Plasmacytoid DCs produce large amounts of IFN-α as well as capture and cross-present antigens to trigger adaptive immune responses.[24] Studies showed that human immunodeficiency virus (HIV)-infected cells triggered more IFN-α production in pDCs than HIV particles.[25] Here, we present new evidence that pDCs sample live HCV-infected cells through cell-cell contact and endocytic pathways involving CD81- and CD9-associated cell-surface structures, but soluble HCV antigen, dying cells, or secreted HCV viral particles had no IFNα-inducing capacity. We found that HCV FL cells, but not subgenomic replicon, induced significant IFN-α production from pDCs, suggesting that HCV structural protein(s) played a role in this process. A recent report showed that HIV-1-transfected cells carrying defective envelope or fusion proteins, but not nucleocapsid protein, induced pDC activation.[26] This, together with our observations, may suggest that the requirement for viral envelope proteins is a common element in sensing infected cells harboring RNA virus, whereas the proper assembly of the virus is not necessary. We suspect that envelope proteins might affect innate sensing though modulating viral PAMP structure or transportation of PAMPs in the infected cells. However, investigation of the exact mechanisms of HCV envelope or other hepatocyte proteins in DC activation is beyond this study.

Considering the large size of hepatoma cells, it is unlikely that pDCs can take up an entire infected hepatoma cell during their close interaction, but rather capture viral components through the endocytosis pathway. Our results suggested that viral RNA causes pDC activation. Consistent with a previous report,[13] we confirmed that a TLR7-inhibitory oligodeoxynucleotide (IRS661) strongly inhibited pDC/IFN-α production, whereas the DNA-sensing receptor, the TLR9 pathway, remained unaffected (Supporting Fig. 3). In vitro synthesized HCV RNA segments or whole JFH-1 RNA triggered strong pDC/IFN-α induction, whereas extracted whole RNA from Huh7.5 cells failed to induce IFN-α production (Supporting Fig. 5). Finally, the magnitude of IFN-α induction in pDCs depended on the intracellular HCV RNA levels in infected cells, and eradication of HCV prevented pDC/IFN-α production (Supporting Fig. 6).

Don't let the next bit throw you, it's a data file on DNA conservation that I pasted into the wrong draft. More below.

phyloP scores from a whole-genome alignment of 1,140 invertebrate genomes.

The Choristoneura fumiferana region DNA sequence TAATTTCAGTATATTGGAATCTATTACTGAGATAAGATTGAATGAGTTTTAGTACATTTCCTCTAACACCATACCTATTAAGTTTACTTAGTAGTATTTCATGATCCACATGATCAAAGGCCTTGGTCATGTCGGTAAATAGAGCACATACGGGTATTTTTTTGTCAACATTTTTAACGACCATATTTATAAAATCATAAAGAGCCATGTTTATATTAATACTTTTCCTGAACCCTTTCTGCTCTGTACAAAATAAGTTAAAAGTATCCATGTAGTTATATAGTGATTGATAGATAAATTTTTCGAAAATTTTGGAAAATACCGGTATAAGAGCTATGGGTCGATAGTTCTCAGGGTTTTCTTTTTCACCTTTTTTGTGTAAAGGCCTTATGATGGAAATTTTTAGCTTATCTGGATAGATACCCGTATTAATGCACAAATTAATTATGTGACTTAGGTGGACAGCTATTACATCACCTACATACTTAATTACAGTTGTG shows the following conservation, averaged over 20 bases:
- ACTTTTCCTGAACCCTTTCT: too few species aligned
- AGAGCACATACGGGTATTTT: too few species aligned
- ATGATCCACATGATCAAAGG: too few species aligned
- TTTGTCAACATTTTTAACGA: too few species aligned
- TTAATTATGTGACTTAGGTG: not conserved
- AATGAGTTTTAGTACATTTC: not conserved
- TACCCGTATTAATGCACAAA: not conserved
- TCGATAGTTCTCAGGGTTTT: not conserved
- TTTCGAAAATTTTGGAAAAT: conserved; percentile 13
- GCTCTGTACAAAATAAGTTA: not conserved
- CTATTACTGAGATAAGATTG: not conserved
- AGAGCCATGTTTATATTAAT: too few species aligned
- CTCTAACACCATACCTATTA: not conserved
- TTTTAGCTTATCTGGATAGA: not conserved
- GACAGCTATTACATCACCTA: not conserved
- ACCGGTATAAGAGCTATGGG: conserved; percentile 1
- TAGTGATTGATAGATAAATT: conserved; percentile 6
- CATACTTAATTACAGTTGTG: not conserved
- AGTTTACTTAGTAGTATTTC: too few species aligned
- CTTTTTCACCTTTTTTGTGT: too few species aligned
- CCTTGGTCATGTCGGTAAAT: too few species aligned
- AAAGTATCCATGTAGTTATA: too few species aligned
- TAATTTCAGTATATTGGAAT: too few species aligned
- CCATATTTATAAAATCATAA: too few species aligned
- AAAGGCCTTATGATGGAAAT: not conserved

CD81 was expressed on both HCV-infected hepatoma cells and human pDCs. We found that siRNA knockdown of CD81 in hepatocytes failed to prevent pDC activation, whereas pretreatment of pDC with anti-CD81 antibody significantly inhibited IFN-α induction by HCV-infected hepatoma cells, suggesting a specific role of CD81 on pDCs, and not on HCV-infected cells, in the recognition process. CD81 is a member of the tetraspanin family.[19] Tetraspanin proteins interact with one another, membrane receptors, and signaling proteins to form functional structures in cell membranes (i.e., TEMs), which play important roles in migration, proliferation, differentiation, and infectious disease.[17] We determined that CD9, a CD81 partner protein, was expressed on pDCs and contributed to the interactions between pDCs and HCV-infected hepatoma cells, because anti-CD9 antibody prevented IFN-α induction. We found evidence for an additive cooperation between CD9 and CD81 in IFN-α induction by HCV-infected hepatoma cells. Cholesterol physically and functionally associates with TEMs[18, 20] and MβCD, which depletes cholesterol, disrupts CD81 oligomerization, and interferes with TEM function.[18] Similar to anti-CD81 antibody treatment, pretreatment of pDCs with MβCD prevented IFN-α induction by HCV-infected hepatoma cells, indicating that the intact function of the CD81-associated cell-membrane structures in pDCs was necessary for the recognition of HCV-infected cells.